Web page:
DTU 02467 Computational Social Science Course Spring 2023
Before week 1. Take a look at this page before you do anything. This class most likely works a little bit differently from other classes you’ve taken. The notebook explains pretty much everything - the rest will be explained during the lectures. In case the link doesn’t work, you can also see the file here on Github, but the videos won’t display properly
Week 1: Intro to Computational Social Science. This week is all about getting started: learning about how the course works, make sure you master the tools you need to follow the class. I will give you an introduction to the field of Computational Social Science. And, we will start with something hands-on: you will learn about web-scraping and start gathering some data from the web.
Reading: Bit by Bit, chapter 1 Start by reading the Introduction of the book, where you will get you an understanding of the history of the field and the general framework.
Reading: Bit by Bit, chapter 6 Read the Ethics chapter of the book. Here, I don’t expect you to read all the details. However, I want to make sure you get an overall understanding of the ethical challenges and some of the approaches that are used in the field to deal with these complex issues. You can focus on sections 6.4 and 6.6.
Week 2: Data 1 - Gathering data This week we will learn more about data sources for Computational Social Science. First you will learn about different data types by listening to some theory and reading the book. Then we will move on to do something practical: you will learn about APIs to collect data and use them to gather some (actually a lot!) of data.
- Reading: Bit by Bit, sections 2.1 to 2.3 Read sections 2.1 to 2.3. The idea is for you to understand, in general terms, advantages and challenges of large observational datasets (a.k.a. Big Data) for social studies.
Week 3: Data 2 - Distributions in empirical data This week we will focus on two topics. First, we will talk about how to effectively use data visualization techniques as a tool to analyse empirical data. Then, you will learn about heavy tailed distribution, which are common in many real-world social datasets. You will hear some theory and put things into practice through exercises.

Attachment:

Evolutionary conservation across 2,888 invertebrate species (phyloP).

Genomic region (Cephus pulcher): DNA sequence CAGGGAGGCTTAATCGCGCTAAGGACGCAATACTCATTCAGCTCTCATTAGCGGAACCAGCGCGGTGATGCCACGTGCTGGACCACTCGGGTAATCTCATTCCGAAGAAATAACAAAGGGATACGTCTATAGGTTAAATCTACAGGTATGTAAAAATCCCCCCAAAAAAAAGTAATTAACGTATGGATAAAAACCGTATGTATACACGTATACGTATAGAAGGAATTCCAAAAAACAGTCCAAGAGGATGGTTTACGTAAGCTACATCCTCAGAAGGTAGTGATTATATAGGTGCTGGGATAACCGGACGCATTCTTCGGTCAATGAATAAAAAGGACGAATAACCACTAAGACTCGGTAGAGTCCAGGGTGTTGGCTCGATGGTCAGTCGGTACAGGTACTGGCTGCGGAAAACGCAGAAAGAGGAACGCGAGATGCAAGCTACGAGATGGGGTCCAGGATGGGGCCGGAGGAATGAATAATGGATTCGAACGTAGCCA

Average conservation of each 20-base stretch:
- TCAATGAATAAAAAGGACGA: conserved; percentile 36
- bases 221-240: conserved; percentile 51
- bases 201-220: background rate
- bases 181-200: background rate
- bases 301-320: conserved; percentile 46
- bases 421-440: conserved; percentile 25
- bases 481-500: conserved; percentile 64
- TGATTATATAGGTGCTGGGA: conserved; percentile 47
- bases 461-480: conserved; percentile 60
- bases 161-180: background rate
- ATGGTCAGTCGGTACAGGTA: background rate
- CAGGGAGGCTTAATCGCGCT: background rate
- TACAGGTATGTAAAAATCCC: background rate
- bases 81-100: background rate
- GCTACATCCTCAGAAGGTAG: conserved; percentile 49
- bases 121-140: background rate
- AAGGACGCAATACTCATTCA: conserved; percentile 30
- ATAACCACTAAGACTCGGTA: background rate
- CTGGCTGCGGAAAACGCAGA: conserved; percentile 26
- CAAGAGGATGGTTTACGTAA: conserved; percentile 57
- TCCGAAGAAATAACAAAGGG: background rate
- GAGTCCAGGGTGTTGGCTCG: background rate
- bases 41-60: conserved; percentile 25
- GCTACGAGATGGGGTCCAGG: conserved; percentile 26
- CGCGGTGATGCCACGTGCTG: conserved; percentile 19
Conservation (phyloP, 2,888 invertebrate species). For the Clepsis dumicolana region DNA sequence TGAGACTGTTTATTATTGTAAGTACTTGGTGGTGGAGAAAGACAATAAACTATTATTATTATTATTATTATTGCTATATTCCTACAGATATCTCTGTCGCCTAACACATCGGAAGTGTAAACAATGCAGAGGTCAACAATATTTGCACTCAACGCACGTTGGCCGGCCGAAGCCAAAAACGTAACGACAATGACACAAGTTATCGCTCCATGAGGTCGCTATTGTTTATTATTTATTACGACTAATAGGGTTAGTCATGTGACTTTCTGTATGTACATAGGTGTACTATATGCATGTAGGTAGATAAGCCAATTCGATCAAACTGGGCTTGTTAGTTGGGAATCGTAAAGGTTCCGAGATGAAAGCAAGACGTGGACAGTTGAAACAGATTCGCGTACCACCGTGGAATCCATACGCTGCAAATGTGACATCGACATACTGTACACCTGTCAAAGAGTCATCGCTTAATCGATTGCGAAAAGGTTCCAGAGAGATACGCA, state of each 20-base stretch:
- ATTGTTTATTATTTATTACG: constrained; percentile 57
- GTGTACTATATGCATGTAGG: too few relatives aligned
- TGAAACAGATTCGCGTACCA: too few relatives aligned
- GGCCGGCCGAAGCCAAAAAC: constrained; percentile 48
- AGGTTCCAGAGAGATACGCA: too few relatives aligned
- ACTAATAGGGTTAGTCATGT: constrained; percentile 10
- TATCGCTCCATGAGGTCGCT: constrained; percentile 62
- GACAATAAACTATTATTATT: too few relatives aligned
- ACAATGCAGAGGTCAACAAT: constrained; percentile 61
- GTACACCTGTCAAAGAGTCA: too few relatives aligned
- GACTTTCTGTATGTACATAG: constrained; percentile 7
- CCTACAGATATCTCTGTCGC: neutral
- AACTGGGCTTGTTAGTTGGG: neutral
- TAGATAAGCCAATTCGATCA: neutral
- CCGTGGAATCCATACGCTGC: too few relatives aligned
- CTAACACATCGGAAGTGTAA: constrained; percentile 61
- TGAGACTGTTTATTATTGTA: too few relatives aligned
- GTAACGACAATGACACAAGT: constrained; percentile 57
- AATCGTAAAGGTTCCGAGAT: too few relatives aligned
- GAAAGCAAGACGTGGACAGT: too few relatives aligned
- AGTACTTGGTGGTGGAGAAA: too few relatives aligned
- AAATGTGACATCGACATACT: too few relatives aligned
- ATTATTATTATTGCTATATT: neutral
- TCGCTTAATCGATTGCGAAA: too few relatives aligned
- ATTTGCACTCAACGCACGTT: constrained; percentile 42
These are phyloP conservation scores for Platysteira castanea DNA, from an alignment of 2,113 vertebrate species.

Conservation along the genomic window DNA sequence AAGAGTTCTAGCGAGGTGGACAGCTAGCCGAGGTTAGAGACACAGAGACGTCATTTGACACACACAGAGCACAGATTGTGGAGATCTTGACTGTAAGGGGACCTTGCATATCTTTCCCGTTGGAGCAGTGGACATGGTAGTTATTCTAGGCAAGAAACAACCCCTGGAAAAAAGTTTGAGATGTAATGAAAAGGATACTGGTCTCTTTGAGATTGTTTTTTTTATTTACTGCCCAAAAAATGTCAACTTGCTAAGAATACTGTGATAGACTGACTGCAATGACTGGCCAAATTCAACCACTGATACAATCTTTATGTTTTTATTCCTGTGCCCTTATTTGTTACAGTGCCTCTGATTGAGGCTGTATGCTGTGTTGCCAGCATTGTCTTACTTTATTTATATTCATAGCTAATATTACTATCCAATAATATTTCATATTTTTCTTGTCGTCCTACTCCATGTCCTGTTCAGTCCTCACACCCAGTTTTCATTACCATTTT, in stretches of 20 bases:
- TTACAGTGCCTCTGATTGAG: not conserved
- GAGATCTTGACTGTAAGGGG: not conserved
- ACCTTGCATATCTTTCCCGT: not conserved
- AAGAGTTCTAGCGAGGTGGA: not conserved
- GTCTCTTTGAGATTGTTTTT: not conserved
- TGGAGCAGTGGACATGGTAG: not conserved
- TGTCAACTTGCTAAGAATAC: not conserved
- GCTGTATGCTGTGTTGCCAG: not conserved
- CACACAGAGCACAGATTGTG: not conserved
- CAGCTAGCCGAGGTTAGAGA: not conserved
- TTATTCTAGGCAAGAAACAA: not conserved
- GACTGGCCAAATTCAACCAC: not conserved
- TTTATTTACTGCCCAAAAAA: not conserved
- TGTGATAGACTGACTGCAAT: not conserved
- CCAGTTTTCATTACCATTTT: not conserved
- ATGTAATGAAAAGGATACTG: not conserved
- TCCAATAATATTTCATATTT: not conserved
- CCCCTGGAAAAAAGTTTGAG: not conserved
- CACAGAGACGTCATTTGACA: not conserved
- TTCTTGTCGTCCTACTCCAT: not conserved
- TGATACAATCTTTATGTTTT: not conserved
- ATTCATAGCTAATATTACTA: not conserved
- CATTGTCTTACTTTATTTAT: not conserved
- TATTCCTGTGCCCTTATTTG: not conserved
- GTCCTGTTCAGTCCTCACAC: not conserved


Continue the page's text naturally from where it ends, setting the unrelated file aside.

- Reading: Power laws, Pareto distributions and Zipf’s law Read the introduction and skim through the rest of the article.
Week 4: Networks I - Building the Network Today we learn about networks and how we can use them to understand social systems. We will start from the theory. There will be some video lectures + some reading, where we’ll answer some important questions, such as “Why would anyone care about networks” and “How can you use Python to study networks”. Then, we will put the learning into practice. We will build the social network of Computational Social Scientists and run some initial analyses.
Assignment: Assignment 1 is live!
Week 5: Networks II - Properties of Real World Networks. More on networks! First some talking by me, where you will learn some of the properties of real-world social networks. Then, you will use the NetworkX library to visualise and investigate the properties of the Computational Social Scientists Network. You will study properties of this network and compare it to a random network model.
- Reading: Chapter 3 of the Network Science book. The most important sections are 3.1 to 3.4 and 3.8 to 3.10, so focus on that.
Week 6: Networks III - Centrality, Assortativity and Communities. Today we will study the network of Computational Social Scientists more in depth. We will learn about more advanced network science concepts (centrality, assortativity, communities), then put things into practice to study the network of Computational Social Scientists.
- Reading: Chapter 7 of the Network Science book(the most important sections are 7.1 to 7.3); Chapter 9 of the Network Science book (you can skip 9.3, 9.5 and 9.7).
Week 7: Text 1 - The Basics . We’re changing gears. We’ve looked at the network of Computational Social Scientists. Now we’ll put together the tools for working with the text. We will learn the basics, then get real and work with the text from the papers’ abstracts.
- Reading I: Chapter 1 (sections 1.1 to 1.3) of the Natural Language Processing with Python (NLPP) book.
- Reading II: Chapter 3 (sections 3.1, 3.2, 3.3, 3.4, 3.5, 3.6, 3.7, 3.9, and 3.10. ) of the Natural Language Processing with Python (NLPP) book It’s not important that you go in depth with everything here - the key think is that you know that Chapter 3 of this book exists, and that it’s a great place to return to if you’re ever in need of an explanation of regular expressions, unicode, etc.
Week 8: Text 2 - Networks and Text . Today we will talk a bit more about basic techinques to explore textual data and will apply to study the abstract dataset. It is a pretty light class, so you have time to focus on the assignment.